A class of 124 graduates from Wonderful Ag Career Prep is demonstrating the power of high school that combines college and career preparation in the San Joaquin Valley.
Of this graduating class, 99 young men and women are enrolled in four-year colleges, including 51 who will attend California State University, Fresno — showing the strength of our partnership. Others are heading to CSU Sacramento, CSU Bakersfield, UC Davis, and Cal Poly.
Remarkably, 90 of these students already have associate’s degrees and will begin college as juniors, not freshmen. Several, who are not pursuing four-year degrees, are starting their careers in jobs offering good wages and benefits at The Wonderful Company.
Almost all these students are from low-income households, and few have parents with college degrees. Their achievement is especially noteworthy given the broader context: Across the Valley, fewer than 35 percent of young people graduate high school meeting the requirements for California State University or University of California, and only 18 percent enter a four-year postsecondary institution.
Digital Access for only $0.99
For the most comprehensive local coverage, subscribe today.
On Aug. 11, more than 300 family, friends, and community members gathered in Delano to honor the Ag Prep graduates. The seemingly extraordinary results celebrated in Delano are possible any place where employers and educators join forces to serve students with rigorous academics tied to real-world experience. That’s exactly what is happening in communities across the Valley via Linked Learning, an innovative approach that provides students with deep learning in the classroom and workplace.
Ag Prep is an example of Linked Learning in action. It’s a program operated by The Wonderful Company with seven high schools. Ag Prep connects with young people by combining their interests with the high-tech needs of the agricultural industry. It delivers rigorous academic preparation that makes students eligible for four-year colleges, in tandem with career technical education and on-the-job learning supervised by professionals. Each student has an intensive paid internship at the Wonderful Company, with exposure to career opportunities related to agricultural technology, plant science, business management, and other aspects of the region’s most vital industry.
Through Linked Learning, young people are introduced to possibilities they could not imagine on their own. Sandra, Susana and Sophia Lopez, triplets from Avenal High School, illustrate this point. After partaking in the Ag Prep program and completing winter internships at Wonderful Pistachios and Almonds, the sisters — who had each planned to pursue other interests — felt empowered to complete four-year degrees. Sandra and Susana are going on to Fresno State to study plant science, and Sophia is heading to Sacramento State to pursue a liberal arts degree.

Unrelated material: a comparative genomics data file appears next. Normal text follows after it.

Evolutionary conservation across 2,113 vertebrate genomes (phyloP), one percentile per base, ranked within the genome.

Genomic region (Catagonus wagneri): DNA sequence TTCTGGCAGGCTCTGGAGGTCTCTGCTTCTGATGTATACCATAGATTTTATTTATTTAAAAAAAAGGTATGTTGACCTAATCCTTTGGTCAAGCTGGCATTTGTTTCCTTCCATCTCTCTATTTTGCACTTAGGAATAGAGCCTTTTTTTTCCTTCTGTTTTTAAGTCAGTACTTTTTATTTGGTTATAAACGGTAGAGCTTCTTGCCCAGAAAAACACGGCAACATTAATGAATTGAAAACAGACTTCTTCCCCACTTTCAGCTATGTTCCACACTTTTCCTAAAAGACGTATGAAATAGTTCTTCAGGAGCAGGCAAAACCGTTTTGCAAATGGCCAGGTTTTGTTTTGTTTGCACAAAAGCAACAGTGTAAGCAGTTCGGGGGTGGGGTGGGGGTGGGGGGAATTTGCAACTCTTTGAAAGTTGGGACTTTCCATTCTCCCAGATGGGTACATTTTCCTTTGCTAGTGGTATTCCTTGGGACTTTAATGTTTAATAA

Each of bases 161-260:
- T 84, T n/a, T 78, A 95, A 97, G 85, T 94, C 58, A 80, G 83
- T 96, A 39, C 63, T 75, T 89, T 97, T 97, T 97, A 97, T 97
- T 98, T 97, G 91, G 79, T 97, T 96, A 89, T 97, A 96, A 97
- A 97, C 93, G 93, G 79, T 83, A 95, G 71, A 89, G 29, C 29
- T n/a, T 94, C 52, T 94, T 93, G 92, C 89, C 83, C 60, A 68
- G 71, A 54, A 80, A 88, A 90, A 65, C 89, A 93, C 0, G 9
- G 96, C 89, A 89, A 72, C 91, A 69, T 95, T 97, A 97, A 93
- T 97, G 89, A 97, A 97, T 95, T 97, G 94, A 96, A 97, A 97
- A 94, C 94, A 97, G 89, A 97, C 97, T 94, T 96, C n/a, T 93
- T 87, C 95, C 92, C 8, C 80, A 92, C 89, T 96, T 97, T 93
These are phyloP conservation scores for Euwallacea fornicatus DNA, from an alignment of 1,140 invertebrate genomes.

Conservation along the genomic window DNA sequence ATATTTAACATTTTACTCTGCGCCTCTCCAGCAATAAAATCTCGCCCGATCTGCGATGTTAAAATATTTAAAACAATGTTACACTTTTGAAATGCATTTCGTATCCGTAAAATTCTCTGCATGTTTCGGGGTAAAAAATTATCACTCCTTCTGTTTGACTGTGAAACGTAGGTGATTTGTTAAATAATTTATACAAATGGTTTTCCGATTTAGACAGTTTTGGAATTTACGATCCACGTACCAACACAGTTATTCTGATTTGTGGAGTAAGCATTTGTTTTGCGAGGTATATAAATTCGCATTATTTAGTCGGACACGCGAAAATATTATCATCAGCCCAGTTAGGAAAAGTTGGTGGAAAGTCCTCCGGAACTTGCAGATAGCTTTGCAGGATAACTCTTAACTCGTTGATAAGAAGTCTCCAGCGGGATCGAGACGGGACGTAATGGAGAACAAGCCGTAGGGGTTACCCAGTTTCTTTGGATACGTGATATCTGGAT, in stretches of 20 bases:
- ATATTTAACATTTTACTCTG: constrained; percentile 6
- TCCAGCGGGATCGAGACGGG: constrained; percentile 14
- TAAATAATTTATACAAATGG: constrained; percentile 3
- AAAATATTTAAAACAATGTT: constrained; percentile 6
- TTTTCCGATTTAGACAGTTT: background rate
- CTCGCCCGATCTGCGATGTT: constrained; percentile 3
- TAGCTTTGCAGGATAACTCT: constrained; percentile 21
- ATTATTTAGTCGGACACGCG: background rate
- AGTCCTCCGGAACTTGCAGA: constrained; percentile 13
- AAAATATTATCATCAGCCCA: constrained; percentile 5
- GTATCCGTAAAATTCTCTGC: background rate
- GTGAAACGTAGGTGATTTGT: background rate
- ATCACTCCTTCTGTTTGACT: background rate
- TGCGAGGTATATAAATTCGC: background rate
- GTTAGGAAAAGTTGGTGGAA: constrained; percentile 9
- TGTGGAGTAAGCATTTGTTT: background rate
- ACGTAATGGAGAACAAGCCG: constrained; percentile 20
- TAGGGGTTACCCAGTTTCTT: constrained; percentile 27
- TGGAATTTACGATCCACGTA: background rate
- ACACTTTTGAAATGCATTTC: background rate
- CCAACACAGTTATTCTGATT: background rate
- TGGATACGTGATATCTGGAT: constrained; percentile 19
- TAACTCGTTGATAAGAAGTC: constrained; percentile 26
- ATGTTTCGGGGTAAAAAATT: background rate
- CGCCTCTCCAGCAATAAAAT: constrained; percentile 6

Their stories demonstrate how Linked Learning can transform lives for young people, families, and communities. Students are motivated to complete high school with both college and a career in mind. Once their passion for a career is ignited, educational and professional experiences feed the flame.
The benefits are real: Independent evaluation shows that students in Linked Learning pathways earn more credits in high school and are more likely to graduate compared with peers in traditional high school programs. They also develop skills needed in today’s workplace. And Linked Learning is shown to be especially effective for students who are underperforming as they enter ninth grade.
These are the reasons why our region should embrace Linked Learning. Ag Prep is just one of many pathways already established in Fresno, Tulare, and Kings counties. These pathways span a range of growth industries — from biomedical and health science to engineering, high tech, and much more. They involve dozens of businesses now — and point the way for others to enter into productive collaborations with school districts, community colleges, and universities.
The San Joaquin Valley needs all its young people to succeed. Its economy requires a qualified workforce. Linked Learning is a tested, practical means to fulfill both these aspirations. We applaud the passionate leaders who worked across traditional boundaries to develop and expand this approach in recent years. We encourage employers and educators throughout the Valley to build on that momentum through new partnerships, making it possible for all communities to celebrate the inspiring achievements of students like those recently honored in Delano.
Noemi Donoso, Ph.D., is senior vice president of Wonderful Education at The Wonderful Company. Joseph I. Castro, Ph.D., M.P.P., is president of California State University, Fresno.